Using Arrays

Arrays crop up in almost every PHP program. In addition to their obvious use for storing collections of values, they’re also used to implement various abstract data types. In this section, we show how to use arrays to implement sets and stacks.

Sets

Arrays let you implement the basic operations of set theory: union, intersection, and difference. Each set is represented by an array, and various PHP functions implement the set operations. The values in the set are the values in the array—the keys are not used, but they are generally preserved by the operations.

The union of two sets is all the elements from both sets, with duplicates removed. The array_merge( ) and array_unique( ) functions let you calculate the union. Here’s how to find the union of two arrays:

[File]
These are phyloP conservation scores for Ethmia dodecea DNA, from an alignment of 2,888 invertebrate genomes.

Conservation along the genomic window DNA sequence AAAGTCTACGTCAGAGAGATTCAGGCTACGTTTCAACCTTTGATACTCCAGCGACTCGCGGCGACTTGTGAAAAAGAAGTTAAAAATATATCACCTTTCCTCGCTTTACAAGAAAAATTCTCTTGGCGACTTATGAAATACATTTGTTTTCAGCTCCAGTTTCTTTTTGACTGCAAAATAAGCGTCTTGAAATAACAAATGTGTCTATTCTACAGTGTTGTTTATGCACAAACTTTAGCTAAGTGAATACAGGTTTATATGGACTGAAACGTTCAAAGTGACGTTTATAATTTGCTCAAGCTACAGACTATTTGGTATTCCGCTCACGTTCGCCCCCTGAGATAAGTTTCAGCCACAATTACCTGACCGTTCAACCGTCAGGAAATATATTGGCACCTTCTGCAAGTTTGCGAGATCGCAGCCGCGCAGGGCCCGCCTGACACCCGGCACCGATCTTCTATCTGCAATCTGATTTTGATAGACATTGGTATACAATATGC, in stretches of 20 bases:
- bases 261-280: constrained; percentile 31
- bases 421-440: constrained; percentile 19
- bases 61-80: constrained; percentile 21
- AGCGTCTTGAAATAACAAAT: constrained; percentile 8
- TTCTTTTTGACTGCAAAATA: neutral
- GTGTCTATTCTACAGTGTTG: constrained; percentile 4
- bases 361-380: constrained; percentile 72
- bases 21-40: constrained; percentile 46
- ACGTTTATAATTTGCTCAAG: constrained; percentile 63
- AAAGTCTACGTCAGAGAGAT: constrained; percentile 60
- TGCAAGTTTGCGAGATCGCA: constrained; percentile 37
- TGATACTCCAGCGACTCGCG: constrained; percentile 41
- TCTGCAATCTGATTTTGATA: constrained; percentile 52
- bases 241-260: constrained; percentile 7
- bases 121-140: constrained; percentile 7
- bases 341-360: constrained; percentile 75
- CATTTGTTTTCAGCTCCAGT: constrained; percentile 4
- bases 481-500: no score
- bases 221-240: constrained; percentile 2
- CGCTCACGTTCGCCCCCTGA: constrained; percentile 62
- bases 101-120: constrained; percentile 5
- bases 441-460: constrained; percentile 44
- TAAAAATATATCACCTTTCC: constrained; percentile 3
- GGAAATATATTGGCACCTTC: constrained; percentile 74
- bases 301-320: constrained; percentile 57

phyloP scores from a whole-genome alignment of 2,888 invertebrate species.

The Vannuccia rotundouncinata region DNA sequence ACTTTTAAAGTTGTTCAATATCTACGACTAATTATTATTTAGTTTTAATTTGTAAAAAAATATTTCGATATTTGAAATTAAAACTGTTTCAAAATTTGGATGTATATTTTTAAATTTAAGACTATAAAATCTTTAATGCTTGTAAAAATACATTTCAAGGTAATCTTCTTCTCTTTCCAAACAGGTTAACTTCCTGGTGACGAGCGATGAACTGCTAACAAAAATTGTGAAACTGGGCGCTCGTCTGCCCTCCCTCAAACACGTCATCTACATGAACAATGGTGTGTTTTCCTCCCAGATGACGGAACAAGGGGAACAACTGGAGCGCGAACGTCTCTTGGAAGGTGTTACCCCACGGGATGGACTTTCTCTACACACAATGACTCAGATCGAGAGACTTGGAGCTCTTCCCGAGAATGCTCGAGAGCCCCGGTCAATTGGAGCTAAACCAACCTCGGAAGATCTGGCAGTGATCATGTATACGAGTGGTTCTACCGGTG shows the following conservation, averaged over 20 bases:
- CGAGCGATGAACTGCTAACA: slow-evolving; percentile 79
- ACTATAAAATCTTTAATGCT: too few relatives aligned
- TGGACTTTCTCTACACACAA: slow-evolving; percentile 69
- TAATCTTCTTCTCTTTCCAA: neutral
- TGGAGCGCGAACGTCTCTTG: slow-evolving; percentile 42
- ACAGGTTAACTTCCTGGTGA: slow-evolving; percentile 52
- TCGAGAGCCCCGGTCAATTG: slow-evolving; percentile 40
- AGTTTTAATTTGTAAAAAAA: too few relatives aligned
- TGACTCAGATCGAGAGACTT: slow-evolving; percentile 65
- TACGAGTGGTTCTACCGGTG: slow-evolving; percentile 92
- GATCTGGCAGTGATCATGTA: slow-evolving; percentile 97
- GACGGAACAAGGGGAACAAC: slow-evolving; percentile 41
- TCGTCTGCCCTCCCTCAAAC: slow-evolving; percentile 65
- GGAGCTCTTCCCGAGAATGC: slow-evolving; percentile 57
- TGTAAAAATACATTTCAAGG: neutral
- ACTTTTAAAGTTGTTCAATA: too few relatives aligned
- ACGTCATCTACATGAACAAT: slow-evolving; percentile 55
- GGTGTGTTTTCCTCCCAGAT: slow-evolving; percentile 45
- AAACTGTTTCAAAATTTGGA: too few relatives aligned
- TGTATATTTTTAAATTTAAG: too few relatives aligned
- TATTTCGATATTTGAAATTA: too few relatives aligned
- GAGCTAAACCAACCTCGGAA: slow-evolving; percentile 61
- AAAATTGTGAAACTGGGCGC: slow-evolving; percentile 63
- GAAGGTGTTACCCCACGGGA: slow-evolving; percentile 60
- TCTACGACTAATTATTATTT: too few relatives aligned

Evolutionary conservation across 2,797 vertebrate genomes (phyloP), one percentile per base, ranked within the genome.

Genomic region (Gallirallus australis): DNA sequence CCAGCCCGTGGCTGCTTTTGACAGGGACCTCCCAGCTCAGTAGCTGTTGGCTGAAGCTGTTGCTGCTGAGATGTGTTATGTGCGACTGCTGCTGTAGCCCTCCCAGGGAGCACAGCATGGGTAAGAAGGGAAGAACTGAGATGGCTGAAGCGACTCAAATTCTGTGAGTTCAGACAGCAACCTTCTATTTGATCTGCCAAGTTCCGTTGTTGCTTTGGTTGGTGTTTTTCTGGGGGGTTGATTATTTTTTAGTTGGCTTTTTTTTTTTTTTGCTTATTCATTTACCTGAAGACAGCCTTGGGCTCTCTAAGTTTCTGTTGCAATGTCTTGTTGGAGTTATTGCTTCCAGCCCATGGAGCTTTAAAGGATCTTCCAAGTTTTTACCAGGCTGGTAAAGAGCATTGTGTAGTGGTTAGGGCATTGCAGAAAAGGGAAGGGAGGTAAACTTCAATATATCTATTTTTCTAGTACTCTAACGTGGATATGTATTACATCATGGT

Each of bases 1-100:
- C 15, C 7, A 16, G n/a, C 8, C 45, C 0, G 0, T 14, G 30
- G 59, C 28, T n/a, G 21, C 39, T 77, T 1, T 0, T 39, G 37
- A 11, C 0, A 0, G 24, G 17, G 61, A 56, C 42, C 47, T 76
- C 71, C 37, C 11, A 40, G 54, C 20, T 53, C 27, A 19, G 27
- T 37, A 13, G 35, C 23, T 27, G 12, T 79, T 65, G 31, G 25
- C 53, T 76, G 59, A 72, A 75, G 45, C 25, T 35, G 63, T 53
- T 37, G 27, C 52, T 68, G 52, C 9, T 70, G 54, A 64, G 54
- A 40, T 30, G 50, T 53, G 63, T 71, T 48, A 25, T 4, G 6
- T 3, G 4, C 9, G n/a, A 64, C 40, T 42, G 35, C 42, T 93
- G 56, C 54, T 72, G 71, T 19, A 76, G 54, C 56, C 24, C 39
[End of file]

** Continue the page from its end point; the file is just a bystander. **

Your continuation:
function array_union($a, $b) {
  $union = array_merge($a, $b); // duplicates may still exist
  $union = array_unique($union);

  return $union;
}

$first = array(1, 'two', 3);
$second = array('two', 'three', 'four');
$union = array_union($first, $second);
print_r($union);
Array
               
(
               
    [0] => 1
               
    [1] => two
               
    [2] => 3
               
    [4] => three
               
    [5] => four
               
)

The intersection of two sets is the set of elements they have in common. PHP’s built-in array_intersect( ) function takes any number of arrays as arguments and returns an array of those values that exist in each. If multiple keys have the same value, the first key with that value is preserved.

Another common function to perform on a set of arrays is to get the difference; that is, the ...

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